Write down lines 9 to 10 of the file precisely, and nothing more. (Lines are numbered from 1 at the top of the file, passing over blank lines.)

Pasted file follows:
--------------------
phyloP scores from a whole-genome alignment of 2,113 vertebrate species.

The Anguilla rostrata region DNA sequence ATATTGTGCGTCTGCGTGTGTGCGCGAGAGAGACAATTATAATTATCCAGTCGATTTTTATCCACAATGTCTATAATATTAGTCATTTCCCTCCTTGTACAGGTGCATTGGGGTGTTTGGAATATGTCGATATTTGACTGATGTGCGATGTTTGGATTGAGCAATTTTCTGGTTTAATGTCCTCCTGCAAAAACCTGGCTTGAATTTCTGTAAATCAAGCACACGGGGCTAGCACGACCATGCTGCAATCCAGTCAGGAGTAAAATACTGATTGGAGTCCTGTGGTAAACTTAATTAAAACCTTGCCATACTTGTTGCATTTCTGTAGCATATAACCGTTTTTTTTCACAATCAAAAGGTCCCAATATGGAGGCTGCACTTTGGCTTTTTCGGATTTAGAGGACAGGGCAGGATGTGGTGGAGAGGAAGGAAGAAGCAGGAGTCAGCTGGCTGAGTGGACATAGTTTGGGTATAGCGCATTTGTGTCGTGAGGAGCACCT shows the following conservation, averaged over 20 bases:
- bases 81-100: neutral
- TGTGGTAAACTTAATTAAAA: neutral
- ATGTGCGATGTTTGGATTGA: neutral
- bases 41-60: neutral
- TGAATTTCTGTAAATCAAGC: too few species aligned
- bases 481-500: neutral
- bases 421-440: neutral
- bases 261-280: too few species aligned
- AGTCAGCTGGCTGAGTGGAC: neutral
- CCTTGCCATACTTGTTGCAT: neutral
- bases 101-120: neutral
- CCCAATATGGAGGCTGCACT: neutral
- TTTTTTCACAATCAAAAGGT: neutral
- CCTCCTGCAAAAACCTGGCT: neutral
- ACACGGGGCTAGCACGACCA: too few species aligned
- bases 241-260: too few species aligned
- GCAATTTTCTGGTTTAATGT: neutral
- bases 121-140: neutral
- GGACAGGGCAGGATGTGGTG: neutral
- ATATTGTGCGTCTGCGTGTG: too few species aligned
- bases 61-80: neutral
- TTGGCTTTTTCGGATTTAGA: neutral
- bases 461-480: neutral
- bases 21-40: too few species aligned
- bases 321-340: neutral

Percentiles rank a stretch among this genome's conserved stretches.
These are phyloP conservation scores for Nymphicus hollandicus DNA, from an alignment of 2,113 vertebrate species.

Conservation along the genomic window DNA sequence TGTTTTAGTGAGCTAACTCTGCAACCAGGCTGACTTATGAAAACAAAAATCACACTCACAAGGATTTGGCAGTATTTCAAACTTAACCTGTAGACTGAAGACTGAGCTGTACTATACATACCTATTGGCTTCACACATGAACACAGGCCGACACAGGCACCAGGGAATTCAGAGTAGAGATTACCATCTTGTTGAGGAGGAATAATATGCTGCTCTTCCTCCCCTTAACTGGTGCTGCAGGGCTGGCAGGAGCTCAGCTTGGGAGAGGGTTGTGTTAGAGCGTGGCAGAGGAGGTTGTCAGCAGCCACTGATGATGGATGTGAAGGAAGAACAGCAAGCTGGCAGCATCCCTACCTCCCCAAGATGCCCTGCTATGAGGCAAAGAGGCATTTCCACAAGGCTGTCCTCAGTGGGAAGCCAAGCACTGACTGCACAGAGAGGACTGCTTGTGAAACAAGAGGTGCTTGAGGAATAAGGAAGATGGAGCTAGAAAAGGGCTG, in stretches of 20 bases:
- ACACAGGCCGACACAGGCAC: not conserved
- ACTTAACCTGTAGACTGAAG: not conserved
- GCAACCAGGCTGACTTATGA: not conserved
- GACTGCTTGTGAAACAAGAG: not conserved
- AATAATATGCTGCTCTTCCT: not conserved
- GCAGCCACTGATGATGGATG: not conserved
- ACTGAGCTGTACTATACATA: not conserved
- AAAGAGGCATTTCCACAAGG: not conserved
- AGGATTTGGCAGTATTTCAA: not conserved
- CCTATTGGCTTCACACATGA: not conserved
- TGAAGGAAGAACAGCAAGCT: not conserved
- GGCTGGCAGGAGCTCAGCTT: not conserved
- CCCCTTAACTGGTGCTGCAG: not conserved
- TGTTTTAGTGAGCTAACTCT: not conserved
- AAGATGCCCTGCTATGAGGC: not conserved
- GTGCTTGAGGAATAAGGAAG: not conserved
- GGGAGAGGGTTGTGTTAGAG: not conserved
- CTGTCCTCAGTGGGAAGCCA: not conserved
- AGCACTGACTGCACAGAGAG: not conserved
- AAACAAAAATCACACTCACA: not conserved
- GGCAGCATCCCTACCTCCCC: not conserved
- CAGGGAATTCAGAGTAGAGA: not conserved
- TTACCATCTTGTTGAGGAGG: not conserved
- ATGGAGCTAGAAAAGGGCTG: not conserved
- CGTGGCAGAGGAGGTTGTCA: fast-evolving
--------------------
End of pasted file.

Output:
- bases 421-440: neutral
- bases 261-280: too few species aligned